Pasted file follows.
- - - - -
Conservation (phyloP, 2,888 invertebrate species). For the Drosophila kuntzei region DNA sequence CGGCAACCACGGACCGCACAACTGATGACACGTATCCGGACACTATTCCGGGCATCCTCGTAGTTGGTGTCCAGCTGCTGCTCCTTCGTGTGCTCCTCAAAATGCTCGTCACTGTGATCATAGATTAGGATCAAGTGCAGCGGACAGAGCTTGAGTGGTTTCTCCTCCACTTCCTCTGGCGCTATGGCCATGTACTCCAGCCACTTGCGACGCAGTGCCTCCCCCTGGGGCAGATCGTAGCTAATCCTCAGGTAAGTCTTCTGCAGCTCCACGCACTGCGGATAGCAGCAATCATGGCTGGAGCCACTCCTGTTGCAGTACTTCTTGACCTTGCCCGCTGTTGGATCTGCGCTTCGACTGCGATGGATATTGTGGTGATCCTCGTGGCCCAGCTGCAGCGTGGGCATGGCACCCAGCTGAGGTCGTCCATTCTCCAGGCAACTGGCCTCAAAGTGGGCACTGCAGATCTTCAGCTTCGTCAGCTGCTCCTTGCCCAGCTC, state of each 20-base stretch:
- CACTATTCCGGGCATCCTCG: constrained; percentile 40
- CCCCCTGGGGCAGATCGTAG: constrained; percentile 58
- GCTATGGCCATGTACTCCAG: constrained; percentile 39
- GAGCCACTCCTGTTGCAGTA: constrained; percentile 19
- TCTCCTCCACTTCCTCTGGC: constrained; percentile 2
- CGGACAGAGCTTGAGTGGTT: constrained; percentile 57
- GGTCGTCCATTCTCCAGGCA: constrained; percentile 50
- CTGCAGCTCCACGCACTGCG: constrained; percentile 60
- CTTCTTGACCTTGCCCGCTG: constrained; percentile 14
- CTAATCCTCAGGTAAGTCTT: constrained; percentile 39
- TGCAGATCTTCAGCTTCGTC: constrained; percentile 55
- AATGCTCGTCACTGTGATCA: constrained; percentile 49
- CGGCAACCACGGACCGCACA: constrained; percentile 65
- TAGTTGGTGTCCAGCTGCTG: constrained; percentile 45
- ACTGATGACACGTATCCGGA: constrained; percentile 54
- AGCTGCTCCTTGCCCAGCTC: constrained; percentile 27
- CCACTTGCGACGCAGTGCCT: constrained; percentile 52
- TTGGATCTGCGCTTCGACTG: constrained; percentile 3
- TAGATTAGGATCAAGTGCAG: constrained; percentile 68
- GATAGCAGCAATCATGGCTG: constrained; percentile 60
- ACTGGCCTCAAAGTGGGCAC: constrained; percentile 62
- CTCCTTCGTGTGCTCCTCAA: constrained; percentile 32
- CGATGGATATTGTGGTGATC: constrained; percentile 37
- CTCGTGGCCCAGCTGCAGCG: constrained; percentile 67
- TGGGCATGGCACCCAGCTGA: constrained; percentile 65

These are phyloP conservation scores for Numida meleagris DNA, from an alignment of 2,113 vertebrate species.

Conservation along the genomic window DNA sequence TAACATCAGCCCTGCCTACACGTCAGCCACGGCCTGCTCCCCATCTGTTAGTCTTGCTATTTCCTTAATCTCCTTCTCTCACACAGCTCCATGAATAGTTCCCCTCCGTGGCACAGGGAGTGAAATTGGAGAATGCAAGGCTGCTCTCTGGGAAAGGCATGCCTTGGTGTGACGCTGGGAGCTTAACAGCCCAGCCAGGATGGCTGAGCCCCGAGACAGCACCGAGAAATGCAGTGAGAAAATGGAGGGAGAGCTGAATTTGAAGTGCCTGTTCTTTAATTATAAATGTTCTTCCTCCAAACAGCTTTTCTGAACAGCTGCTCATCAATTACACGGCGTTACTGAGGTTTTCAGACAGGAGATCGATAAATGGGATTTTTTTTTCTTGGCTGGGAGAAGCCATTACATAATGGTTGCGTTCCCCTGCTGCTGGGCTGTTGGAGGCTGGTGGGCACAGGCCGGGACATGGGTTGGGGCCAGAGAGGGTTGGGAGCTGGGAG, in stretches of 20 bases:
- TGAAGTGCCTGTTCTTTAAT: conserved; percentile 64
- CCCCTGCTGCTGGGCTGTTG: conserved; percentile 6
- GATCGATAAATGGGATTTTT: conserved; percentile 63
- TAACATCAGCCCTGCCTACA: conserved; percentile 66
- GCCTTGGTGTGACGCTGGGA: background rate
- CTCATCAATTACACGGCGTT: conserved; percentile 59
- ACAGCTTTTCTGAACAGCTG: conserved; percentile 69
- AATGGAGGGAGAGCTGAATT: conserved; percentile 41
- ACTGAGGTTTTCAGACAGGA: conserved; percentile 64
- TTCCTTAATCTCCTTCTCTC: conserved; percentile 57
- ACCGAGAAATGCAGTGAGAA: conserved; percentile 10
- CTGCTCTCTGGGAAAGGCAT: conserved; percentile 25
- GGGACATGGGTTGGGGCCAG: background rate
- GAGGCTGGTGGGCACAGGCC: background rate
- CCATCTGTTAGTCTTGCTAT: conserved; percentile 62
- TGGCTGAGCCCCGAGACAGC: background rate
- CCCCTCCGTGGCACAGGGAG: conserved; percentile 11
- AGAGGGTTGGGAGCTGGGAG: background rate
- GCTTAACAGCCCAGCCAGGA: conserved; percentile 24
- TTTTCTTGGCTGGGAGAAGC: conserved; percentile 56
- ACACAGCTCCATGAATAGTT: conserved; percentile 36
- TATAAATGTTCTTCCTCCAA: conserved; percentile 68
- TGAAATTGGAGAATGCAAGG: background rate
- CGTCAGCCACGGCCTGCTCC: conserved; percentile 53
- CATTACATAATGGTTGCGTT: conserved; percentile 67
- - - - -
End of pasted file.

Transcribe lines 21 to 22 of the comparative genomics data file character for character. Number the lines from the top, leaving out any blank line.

- GATAGCAGCAATCATGGCTG: constrained; percentile 60
- ACTGGCCTCAAAGTGGGCAC: constrained; percentile 62